Wow… just wow. This was a very bitter article. Self love starts with being good to yourself. Begin to put your own standard of beauty before your eyes. Collect magazine pictures that represent you – nappy hair, dark skin, sexy and thick- and put them up around you house. You can’t change the world but you can change your own perception of yourself. And it’s easier to appreciate these things in other first and then you’ll begin to appreciate them in yourself. Disabled? Watch push girls, a show about beautiful wheelchair bound women who live life fully. Acne problem? Go ahead and try proactive or the equivalent. You won’t know if it’ll work for you if you don’t try. (Personally anything on the shelf with 10% benzoyl peroxide works better- FYI) Make life work for you, not the other way around. That is loving yourself.

  • Nick

    Totally see where the author is coming from. The Rihanna’s and Beyonce’s of the world(or anyone else who takes drastic measures to change their appearance or uphold certain beauty standards) cant tell people to love and accept their bodies, flaws and all, when they have a team full of people to pluck and primp them every second of the day. Theres nothing wrong with taking care of yourself but we all know a lot of women do the MOST just to feel acceptable when they walk out the front door in the morning. And some are still paranoid about something even after all of that. If we stopped criticizing each other so harshly it would be a lot easier for individuals to accept themselves.

  • So So Steph

    ^^ Yes.

  • Miakoda

    Rihanna is brown-skinned.

  • KemaVA

    I wonder how old the author is. I say this because I felt this a lot when I was younger. However now that I am on the happier side of 30 I truly can say I love myself… all of me.

    I think the key to it is understanding that you are deserving of self love regardless of any perceived flaws. Think about your very close friends. Are they perfect? No but you love them all the same. I am also a big believer in not saying anything to myself that I wouldnt say to a friend because I would consider it mean. I would never wonder out loud to a friend how can you “”just be comfortable” with yourself when you’re fat, dark-skinned, pimply, visibly disabled, obviously gay or trans”. Thats not nice and no one deserves to be talked to like that. What if that was your child’s description? Would you think they are less deserving of love? Self love is not necessarily dependent on your actual features or characteristics. I have seen beautiful women with lower self worth and women many would think to posess lower self esteem to have a very high self value.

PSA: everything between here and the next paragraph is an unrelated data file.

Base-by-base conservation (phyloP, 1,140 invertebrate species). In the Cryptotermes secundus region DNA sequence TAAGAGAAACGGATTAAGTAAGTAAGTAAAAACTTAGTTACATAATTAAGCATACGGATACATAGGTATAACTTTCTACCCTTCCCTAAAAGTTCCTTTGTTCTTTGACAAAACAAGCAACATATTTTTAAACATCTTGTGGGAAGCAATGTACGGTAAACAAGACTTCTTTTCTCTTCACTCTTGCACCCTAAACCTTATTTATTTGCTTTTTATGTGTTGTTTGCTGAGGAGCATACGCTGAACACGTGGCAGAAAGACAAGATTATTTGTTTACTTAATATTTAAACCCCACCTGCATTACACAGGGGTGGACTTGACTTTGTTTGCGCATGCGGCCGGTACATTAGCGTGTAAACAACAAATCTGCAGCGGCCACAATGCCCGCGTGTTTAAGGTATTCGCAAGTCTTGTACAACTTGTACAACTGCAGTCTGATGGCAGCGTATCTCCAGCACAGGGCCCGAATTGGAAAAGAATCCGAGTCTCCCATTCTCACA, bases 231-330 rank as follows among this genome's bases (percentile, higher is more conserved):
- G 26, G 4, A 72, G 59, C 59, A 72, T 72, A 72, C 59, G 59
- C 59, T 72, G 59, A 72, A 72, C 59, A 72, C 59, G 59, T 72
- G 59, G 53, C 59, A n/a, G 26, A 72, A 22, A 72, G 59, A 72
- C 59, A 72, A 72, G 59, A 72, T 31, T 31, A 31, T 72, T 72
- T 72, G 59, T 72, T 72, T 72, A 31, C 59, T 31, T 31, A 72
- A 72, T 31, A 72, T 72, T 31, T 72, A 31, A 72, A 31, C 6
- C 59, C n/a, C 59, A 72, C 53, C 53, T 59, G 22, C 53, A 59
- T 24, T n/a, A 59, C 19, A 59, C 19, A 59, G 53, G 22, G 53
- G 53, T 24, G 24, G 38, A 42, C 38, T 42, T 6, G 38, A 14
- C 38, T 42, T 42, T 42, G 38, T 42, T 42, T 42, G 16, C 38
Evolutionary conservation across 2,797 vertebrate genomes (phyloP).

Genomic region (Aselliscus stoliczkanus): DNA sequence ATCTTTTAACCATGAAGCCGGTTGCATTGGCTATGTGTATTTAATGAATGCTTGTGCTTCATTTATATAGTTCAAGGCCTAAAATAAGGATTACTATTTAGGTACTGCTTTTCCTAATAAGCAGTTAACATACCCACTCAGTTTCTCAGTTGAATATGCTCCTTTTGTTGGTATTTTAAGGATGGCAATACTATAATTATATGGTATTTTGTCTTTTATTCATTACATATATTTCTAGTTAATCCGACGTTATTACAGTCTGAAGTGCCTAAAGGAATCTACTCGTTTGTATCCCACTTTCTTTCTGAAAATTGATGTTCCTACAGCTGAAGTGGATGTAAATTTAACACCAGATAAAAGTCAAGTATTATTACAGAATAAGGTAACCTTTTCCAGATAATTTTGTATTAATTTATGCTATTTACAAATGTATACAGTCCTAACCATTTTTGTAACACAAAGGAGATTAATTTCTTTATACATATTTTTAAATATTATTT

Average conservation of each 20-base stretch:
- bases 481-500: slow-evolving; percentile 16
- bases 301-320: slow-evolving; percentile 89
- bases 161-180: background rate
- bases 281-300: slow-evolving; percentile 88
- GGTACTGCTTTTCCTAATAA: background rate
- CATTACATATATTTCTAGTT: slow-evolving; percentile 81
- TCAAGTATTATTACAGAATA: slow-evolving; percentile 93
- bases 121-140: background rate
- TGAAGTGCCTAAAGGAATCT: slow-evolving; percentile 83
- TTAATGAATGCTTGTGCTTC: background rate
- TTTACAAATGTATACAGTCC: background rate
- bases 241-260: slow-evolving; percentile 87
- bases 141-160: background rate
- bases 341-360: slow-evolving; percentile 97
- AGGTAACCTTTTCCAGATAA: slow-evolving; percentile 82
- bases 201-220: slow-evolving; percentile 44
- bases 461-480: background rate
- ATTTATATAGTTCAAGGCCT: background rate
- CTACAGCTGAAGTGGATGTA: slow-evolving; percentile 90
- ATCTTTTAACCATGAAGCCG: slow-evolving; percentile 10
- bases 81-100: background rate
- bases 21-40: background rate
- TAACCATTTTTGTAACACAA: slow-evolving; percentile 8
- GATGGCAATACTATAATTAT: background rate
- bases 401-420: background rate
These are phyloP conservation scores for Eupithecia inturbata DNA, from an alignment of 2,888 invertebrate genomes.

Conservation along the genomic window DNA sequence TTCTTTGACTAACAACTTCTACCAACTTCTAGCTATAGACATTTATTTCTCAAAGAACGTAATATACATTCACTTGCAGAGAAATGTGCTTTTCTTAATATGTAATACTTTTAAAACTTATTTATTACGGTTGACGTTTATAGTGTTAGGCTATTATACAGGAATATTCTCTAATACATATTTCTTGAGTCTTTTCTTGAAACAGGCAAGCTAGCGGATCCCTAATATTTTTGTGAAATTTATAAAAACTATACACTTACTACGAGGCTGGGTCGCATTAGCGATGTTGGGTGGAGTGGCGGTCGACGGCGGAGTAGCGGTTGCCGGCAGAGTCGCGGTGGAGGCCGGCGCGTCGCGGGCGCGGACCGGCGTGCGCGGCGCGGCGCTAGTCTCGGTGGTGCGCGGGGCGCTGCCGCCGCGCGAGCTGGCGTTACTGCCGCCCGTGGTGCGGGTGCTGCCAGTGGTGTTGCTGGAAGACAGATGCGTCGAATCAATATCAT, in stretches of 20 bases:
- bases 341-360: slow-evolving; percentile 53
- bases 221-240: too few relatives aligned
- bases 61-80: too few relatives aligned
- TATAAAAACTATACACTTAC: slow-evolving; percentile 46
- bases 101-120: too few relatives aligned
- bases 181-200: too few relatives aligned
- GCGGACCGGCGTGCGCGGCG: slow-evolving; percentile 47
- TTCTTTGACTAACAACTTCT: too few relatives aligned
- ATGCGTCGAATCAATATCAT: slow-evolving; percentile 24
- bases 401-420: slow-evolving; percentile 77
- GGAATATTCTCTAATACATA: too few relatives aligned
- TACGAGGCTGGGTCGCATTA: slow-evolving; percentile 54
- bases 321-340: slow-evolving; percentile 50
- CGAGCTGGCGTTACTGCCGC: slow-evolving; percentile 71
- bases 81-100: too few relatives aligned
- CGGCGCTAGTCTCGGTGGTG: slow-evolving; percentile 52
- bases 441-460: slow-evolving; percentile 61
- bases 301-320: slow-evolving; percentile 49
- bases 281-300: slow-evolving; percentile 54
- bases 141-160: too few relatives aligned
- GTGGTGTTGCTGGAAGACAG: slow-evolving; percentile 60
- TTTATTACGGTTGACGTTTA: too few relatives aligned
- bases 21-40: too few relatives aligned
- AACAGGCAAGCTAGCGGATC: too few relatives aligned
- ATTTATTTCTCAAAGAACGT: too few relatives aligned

Oan… Just like another chocolate sister here said. I dont think that the “thin, light-skinned black woman with light eyes” loves her features any more than I love my thick curvy shape, chocolatey brown skin and beautiful dark brown eyes. I hope one day the author gets to truly understand the meaning of self-love. *hugs*

  • Que!

    “I’m not inviting everyone to a “woe is me, little dark/fat/nappy-headed/acne-riddled/etc” pity party. I fit into a lot of those categories and I don’t hate the way I look—some days I even love it….. What I’m saying is that this constant, flimsy, one-size-fits-all push for acceptance is thin. It’s weak. It’s annoying at best and insincere at worst. Instead of telling me to love my “flaws,” stop telling me they’re bad and undesirable in the first place.”

    This is it for me! I agree with Ms. Teal. Although it is a bit of a rant/vent (sometimes we have to do it) I agreee with where she’s coming from. It’s not that she is trying to justify hating ones looks, it’s just that this preachy-preachy “love yourself” business by the mainstream is insincere and just plain whack especially when you consider how lightness, thinness, and more caucasian features are viewed as more lovable. Instead of shaming me for having insecurities, start fixing some of the things that make one more succeptible to being insecure in the first place.

  • agnes

    This article feels so wrong. Maybe we all grasp for self-love because it is the one thing that should be incorruptible. To say that we don’t all have “equal access to self-love” is absolutely wrong and clearly contradicts the very definition of self-love- it comes from within- it can never be given. Yes there are many things in this world that seem to be beyond our control, but to proclaim that people have no agency whatsover even in the most difficult of circumstances is, to me, even more damaging than victim-blaming.

  • Tonton Michel

    Easier to love your self than to demand others to love you. Besides healthy self esteem grows and protects you from the opinions of others, self love started black is beautiful movement in the 60s and 70s, the push for natural hair, black beauty magazines and fashion. Demanding that other people accept you before you accept your self is a one way ticket to a mental health facility.